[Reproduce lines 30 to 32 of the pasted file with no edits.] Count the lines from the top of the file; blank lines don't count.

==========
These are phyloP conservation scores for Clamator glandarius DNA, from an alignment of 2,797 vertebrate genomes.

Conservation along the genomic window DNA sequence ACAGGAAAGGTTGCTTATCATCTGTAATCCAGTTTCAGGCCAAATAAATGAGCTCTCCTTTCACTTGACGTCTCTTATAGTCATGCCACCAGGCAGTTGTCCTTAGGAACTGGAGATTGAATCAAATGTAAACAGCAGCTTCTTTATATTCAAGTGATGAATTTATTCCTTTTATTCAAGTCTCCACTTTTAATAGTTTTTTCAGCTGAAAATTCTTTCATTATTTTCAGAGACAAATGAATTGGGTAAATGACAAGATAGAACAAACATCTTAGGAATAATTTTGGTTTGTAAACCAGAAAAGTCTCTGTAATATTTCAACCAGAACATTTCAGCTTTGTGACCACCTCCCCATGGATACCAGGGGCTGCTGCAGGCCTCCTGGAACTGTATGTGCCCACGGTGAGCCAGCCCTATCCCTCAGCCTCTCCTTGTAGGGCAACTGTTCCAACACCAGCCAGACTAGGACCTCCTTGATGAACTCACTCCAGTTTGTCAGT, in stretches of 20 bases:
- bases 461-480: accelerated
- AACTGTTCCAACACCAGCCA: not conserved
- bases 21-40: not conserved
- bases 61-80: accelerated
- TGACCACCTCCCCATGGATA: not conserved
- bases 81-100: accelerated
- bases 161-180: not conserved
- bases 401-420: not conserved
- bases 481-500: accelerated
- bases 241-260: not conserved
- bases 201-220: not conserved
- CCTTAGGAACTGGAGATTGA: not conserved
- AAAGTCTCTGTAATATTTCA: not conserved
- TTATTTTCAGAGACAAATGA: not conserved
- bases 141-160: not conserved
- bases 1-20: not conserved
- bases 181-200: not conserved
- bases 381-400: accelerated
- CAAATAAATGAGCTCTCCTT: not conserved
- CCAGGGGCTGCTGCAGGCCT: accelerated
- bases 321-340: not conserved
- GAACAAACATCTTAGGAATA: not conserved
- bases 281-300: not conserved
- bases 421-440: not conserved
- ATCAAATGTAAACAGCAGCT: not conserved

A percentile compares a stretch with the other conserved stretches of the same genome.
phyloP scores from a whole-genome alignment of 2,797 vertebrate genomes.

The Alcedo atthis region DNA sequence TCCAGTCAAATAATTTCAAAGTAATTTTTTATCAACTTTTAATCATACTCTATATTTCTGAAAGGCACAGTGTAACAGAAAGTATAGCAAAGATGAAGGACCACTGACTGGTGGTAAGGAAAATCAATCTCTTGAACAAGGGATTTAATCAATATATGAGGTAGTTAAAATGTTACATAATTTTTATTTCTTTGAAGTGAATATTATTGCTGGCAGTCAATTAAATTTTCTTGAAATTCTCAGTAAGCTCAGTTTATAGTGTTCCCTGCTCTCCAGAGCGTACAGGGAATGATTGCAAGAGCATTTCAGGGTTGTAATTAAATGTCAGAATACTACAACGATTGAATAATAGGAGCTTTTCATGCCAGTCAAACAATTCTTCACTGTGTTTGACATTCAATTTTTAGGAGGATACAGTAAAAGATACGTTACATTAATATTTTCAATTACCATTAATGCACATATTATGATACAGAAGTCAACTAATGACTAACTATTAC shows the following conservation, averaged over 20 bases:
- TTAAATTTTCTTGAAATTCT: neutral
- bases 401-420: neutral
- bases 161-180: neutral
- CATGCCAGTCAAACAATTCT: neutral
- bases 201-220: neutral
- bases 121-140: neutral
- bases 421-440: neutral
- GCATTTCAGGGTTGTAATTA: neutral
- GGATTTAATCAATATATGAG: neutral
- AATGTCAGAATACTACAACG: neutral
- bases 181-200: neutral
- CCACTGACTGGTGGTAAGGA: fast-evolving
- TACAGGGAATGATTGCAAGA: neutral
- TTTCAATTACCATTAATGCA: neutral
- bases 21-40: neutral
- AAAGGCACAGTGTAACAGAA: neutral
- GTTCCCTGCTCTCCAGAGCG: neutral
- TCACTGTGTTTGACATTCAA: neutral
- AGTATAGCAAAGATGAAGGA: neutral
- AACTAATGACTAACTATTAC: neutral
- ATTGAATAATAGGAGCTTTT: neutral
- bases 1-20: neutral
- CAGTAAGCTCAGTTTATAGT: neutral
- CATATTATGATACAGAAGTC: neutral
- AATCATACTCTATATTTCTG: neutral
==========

The Alcedo atthis region DNA sequence TCCAGTCAAATAATTTCAAAGTAATTTTTTATCAACTTTTAATCATACTCTATATTTCTGAAAGGCACAGTGTAACAGAAAGTATAGCAAAGATGAAGGACCACTGACTGGTGGTAAGGAAAATCAATCTCTTGAACAAGGGATTTAATCAATATATGAGGTAGTTAAAATGTTACATAATTTTTATTTCTTTGAAGTGAATATTATTGCTGGCAGTCAATTAAATTTTCTTGAAATTCTCAGTAAGCTCAGTTTATAGTGTTCCCTGCTCTCCAGAGCGTACAGGGAATGATTGCAAGAGCATTTCAGGGTTGTAATTAAATGTCAGAATACTACAACGATTGAATAATAGGAGCTTTTCATGCCAGTCAAACAATTCTTCACTGTGTTTGACATTCAATTTTTAGGAGGATACAGTAAAAGATACGTTACATTAATATTTTCAATTACCATTAATGCACATATTATGATACAGAAGTCAACTAATGACTAACTATTAC shows the following conservation, averaged over 20 bases:
- TTAAATTTTCTTGAAATTCT: neutral
- bases 401-420: neutral